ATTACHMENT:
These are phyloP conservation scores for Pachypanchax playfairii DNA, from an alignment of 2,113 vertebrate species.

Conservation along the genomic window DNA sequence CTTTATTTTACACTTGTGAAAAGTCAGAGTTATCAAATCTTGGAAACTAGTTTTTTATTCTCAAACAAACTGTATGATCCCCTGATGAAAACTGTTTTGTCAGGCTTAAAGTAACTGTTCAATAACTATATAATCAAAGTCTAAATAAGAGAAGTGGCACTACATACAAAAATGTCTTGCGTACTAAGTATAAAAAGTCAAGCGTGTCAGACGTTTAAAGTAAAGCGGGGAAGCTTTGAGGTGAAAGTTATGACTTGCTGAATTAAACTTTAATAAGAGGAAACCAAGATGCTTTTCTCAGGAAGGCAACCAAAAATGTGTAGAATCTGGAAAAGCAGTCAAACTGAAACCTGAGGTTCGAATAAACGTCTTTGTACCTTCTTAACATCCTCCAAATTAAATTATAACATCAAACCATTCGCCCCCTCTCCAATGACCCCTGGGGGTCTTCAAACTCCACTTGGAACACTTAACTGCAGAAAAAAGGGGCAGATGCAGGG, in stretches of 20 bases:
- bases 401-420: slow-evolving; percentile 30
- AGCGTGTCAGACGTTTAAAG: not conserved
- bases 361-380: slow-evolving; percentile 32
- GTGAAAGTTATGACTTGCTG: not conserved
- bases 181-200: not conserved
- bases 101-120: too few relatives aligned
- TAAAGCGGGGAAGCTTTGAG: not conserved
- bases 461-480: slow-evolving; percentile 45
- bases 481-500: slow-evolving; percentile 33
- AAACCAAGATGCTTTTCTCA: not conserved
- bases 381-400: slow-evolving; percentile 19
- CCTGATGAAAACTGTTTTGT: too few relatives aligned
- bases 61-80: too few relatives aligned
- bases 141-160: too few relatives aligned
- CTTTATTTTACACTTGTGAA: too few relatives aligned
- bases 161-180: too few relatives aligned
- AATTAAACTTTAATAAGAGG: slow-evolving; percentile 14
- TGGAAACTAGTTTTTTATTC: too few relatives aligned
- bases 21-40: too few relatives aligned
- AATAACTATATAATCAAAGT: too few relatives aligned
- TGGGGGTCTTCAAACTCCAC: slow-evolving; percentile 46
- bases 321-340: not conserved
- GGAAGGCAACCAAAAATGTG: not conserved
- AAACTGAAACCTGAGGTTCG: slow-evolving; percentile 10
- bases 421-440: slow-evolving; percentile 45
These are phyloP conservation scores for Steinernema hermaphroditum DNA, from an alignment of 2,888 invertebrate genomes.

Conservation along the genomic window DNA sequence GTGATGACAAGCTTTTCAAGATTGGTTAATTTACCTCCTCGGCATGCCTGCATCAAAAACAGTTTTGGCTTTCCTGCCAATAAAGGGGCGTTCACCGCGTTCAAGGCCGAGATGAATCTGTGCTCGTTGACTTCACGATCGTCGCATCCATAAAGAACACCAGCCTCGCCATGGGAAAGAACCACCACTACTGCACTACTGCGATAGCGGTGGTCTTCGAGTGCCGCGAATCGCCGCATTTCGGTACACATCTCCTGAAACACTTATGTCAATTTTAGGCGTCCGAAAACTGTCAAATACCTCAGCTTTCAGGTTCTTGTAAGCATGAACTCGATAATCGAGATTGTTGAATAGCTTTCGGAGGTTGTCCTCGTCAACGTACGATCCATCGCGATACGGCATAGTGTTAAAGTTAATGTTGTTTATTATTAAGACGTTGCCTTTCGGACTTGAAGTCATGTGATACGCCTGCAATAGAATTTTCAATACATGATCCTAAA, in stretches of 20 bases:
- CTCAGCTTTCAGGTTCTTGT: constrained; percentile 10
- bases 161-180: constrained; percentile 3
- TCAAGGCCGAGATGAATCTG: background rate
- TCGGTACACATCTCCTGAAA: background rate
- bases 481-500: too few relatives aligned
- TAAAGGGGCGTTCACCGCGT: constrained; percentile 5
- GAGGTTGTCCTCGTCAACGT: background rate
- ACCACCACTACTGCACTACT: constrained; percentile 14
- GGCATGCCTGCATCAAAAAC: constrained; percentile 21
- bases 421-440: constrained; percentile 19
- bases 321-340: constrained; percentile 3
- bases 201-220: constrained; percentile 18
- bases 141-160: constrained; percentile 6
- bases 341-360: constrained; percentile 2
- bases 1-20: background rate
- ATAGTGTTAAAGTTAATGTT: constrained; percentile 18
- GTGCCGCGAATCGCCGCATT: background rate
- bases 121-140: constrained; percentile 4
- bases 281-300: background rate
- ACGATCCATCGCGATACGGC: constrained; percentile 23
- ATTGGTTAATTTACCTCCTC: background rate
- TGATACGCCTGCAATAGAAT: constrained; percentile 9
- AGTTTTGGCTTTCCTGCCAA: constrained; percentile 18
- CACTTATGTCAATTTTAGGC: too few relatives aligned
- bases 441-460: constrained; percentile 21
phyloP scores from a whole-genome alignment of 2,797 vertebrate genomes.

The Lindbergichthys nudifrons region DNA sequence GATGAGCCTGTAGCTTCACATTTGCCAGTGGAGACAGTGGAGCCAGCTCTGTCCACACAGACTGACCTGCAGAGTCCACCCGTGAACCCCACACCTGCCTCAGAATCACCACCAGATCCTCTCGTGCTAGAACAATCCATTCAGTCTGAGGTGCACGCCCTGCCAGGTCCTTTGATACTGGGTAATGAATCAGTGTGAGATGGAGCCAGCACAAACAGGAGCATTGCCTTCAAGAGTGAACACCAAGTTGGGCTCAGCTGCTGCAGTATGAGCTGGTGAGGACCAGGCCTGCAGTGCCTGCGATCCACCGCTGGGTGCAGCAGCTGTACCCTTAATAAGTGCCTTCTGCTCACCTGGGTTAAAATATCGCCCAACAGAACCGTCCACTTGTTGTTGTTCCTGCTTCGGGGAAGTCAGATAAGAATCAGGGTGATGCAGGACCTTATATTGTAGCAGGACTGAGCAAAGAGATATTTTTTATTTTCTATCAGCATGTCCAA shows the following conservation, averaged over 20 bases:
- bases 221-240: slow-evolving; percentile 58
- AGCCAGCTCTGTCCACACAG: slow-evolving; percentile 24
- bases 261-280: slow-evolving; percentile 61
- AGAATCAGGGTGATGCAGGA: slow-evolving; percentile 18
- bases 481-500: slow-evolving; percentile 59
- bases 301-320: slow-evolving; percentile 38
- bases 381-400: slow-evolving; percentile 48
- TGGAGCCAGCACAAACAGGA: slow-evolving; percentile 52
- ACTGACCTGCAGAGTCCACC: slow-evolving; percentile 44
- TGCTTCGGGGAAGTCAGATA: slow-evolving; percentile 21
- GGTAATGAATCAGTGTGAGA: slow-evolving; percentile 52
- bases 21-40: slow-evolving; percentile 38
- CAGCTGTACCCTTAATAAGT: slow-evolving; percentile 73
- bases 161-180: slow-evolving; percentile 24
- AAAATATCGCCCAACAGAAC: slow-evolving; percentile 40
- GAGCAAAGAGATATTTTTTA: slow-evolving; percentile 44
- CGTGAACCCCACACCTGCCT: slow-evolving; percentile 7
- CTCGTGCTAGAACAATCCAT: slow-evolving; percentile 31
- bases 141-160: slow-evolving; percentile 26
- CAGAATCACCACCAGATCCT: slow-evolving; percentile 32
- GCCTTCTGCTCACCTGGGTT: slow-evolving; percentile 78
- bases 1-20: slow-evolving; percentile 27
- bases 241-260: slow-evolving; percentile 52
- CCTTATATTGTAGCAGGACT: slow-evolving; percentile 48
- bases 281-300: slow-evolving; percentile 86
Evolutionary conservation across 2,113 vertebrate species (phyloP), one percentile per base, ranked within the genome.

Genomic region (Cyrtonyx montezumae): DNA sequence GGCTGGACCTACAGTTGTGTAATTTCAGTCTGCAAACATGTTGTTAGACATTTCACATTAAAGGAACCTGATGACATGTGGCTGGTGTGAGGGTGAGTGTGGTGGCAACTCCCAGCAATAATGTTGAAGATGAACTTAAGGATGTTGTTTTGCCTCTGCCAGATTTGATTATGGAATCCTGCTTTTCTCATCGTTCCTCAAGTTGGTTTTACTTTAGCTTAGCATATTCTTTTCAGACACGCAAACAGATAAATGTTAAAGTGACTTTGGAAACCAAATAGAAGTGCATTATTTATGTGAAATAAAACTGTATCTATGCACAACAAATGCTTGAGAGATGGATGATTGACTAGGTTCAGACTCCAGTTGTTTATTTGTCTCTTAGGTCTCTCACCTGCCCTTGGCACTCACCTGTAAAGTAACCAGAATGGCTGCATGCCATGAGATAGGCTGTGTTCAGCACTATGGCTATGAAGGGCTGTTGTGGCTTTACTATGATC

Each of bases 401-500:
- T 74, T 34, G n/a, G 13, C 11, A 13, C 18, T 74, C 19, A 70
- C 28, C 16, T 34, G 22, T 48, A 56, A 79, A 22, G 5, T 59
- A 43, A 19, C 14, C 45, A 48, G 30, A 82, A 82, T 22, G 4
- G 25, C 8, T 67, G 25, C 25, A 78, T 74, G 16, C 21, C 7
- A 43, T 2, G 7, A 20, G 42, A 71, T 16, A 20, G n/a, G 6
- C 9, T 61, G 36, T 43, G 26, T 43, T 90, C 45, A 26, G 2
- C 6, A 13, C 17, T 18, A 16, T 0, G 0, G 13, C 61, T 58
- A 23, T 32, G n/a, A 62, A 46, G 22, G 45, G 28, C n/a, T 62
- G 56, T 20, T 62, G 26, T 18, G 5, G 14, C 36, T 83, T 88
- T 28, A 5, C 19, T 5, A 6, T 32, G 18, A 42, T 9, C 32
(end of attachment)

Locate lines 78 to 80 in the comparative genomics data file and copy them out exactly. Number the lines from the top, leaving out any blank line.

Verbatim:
- bases 1-20: slow-evolving; percentile 27
- bases 241-260: slow-evolving; percentile 52
- CCTTATATTGTAGCAGGACT: slow-evolving; percentile 48